The last week of any year compels reflection, as does time spent with family. It’s when older folks start pontificating while the younger ones sigh and roll their eyes. So here are the next 5 cents of “wisdom”.
#Fulfilled rather than flawless
The source of #selfvalidation needs to be held within us. As long as our self esteem is dependent on meeting some one else’s expectations, we are effectively a hostage of their emotional maturity, as so many of us discover. I used to think someone who has enjoyed success and popularity would have extra tolerance for loss or mistakes. Another hard won lesson, that isn’t how it works. Perfection is a ruthless predator of empathy and fulfillment.
Grimy rather than glorious
There are few things in life that give us a connection to the universe more effectively than doing some hands on, messy physical activity. My personal favorite is #gardening, we experience what warm dirt feels like, how seeds sprout, and roots anchor. How overwatering is just as harmful as neglect, and periodic pruning of the whole may be necessary for the growth of what we want (🤓 it’s all so symbolic!)
Honest rather than harsh
It is often when we are ourselves hurting most that we hurt others. That #innercritic can be unrelenting, it is so painful to see the desperate denial in the face of reality. It is important to create the space and acceptance of our own self, in all our flaws and fancies. Hold ourselves in support and comfort when we need to face some bitter truth. Honesty with radical compassion for ourselves is essential to growth.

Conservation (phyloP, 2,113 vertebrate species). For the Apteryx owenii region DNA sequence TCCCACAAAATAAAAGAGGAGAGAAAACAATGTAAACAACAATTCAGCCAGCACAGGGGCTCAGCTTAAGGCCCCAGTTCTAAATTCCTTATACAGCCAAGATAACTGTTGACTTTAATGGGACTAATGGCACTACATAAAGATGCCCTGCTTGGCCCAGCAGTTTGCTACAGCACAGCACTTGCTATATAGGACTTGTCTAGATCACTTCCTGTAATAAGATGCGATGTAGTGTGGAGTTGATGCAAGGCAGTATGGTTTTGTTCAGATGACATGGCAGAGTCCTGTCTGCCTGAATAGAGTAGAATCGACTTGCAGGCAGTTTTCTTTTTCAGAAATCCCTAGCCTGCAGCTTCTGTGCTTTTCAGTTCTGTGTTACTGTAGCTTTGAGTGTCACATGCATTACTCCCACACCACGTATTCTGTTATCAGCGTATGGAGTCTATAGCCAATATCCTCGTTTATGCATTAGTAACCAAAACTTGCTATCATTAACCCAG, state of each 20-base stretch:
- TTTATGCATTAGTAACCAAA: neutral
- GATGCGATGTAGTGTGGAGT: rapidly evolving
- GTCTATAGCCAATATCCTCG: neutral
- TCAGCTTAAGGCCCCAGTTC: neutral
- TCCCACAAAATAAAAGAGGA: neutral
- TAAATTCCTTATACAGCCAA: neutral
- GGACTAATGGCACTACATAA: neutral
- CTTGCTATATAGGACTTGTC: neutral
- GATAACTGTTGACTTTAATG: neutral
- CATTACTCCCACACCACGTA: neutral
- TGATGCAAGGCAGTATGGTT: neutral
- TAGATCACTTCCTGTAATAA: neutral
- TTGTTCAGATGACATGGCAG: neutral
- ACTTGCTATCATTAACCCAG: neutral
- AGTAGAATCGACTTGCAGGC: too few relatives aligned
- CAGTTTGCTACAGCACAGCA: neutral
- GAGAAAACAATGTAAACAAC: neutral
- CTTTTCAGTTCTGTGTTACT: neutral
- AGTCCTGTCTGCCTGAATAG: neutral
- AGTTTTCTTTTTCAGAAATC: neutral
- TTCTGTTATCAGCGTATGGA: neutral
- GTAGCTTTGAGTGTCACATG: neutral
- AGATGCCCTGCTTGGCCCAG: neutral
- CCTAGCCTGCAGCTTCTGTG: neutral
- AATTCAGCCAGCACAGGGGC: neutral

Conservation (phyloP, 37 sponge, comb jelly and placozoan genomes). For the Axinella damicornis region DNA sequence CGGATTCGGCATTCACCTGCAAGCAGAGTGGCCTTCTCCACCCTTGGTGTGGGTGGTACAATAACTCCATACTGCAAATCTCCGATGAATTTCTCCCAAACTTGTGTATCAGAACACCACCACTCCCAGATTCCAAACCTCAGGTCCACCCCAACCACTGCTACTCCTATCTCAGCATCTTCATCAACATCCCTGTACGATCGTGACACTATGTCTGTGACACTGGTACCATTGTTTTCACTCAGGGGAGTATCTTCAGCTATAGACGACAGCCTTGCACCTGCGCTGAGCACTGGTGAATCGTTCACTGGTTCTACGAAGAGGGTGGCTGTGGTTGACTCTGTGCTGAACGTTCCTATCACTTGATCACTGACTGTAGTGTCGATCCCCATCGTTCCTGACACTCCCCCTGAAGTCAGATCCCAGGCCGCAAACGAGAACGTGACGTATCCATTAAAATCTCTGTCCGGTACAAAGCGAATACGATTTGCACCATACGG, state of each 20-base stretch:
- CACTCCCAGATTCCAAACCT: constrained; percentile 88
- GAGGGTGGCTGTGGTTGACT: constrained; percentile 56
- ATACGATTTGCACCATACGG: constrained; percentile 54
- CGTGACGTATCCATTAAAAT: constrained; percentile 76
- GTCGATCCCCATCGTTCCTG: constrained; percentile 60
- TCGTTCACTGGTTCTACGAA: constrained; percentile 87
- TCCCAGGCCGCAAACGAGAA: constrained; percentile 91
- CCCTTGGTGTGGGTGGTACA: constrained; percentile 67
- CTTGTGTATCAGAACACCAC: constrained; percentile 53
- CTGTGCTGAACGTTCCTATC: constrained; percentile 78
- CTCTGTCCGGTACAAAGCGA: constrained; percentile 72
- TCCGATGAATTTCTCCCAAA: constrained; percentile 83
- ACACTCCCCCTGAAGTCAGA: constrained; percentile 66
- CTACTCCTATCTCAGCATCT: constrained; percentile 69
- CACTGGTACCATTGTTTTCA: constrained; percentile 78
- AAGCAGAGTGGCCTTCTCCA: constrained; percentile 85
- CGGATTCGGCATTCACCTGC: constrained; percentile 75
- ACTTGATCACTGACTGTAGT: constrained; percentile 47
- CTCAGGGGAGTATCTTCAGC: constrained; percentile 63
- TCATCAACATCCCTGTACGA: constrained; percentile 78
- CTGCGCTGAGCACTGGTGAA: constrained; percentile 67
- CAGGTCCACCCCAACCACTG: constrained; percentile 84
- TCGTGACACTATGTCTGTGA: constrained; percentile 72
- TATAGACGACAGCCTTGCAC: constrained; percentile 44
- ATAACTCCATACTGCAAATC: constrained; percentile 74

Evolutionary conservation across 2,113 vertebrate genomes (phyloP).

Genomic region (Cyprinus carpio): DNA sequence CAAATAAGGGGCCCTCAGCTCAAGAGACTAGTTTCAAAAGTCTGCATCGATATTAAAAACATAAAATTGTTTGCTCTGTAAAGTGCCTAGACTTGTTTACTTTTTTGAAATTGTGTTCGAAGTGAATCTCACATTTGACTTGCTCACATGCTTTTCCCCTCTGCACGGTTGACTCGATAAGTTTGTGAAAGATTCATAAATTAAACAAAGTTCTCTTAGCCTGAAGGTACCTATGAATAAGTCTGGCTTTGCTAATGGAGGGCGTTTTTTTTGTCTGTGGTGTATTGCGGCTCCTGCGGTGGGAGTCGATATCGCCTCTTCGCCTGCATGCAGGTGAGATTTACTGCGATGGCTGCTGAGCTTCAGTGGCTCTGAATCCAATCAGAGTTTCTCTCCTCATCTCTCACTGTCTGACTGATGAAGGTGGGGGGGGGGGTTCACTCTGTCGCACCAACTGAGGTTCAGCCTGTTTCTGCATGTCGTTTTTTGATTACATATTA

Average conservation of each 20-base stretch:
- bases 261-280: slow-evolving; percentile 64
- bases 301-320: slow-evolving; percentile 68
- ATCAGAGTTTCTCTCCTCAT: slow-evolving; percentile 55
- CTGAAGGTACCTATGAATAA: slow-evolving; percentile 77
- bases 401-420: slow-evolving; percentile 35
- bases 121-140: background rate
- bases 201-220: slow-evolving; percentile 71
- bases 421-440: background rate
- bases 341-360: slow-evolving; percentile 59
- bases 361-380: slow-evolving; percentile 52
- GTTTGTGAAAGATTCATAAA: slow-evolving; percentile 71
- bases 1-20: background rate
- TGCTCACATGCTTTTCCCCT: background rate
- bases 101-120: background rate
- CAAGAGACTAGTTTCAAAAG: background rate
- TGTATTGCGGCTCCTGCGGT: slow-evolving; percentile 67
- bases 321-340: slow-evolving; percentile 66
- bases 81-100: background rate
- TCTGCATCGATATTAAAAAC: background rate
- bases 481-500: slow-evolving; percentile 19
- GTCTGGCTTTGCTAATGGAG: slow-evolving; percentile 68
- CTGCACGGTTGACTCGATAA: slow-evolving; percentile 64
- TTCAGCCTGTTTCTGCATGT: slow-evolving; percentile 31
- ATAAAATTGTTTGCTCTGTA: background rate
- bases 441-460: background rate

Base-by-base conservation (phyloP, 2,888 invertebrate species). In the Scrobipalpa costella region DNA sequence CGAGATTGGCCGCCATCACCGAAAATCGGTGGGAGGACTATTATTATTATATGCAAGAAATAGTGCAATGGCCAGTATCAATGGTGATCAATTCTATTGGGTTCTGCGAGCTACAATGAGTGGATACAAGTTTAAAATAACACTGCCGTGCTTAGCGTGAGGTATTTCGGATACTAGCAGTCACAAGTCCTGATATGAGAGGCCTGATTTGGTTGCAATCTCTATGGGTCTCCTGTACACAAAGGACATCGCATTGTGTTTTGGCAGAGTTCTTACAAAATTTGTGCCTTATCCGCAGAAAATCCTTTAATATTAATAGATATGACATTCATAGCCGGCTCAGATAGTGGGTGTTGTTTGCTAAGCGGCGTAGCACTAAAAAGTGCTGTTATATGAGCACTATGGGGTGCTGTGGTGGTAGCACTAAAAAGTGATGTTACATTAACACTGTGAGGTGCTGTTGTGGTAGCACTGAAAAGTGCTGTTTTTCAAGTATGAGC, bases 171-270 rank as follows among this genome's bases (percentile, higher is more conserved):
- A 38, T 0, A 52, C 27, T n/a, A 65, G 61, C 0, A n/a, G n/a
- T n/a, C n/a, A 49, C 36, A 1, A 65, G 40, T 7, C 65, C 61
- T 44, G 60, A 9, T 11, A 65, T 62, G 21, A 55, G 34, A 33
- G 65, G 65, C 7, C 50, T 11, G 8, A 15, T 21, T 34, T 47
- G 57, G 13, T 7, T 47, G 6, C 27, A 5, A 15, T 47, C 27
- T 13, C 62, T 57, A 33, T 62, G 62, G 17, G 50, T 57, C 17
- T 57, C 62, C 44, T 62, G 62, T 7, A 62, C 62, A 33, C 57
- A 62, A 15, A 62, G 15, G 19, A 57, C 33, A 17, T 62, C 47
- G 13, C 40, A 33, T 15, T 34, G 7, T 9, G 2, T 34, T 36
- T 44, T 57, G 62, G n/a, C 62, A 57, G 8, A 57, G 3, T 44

#Idealistic rather than infallible
Believing in some principles and striving towards them for ourselves (not imposing them on others) is another trait that marks most really admirable people. There is a certain humility in idealism, a hope for something better held despite frequent failure to uphold. If our ideals are too easy (self satisfied) or too difficult (cynicism) to reach, we sabotage chances of progress. Tilt at some windmills!!
Joyful rather than jealous
Look for #joywithin, rather than judging or coveting someone else’s happiness. Our very different histories and circumstances will mark us in very different ways (even as siblings raised by the same parents in the same home). This has been hard for me because our culture invites defining success by tangible possessions. Even if jewelry brings me no real joy, I have negative feelings if I am constantly in a group of folks who value diamonds. I find myself stepping into the rat race of the newest car (even though I love my mustang), the biggest house (ugh, more to clean!) or the most likes. Pursuing them actually robs us of the opportunity to examine our own preferences.
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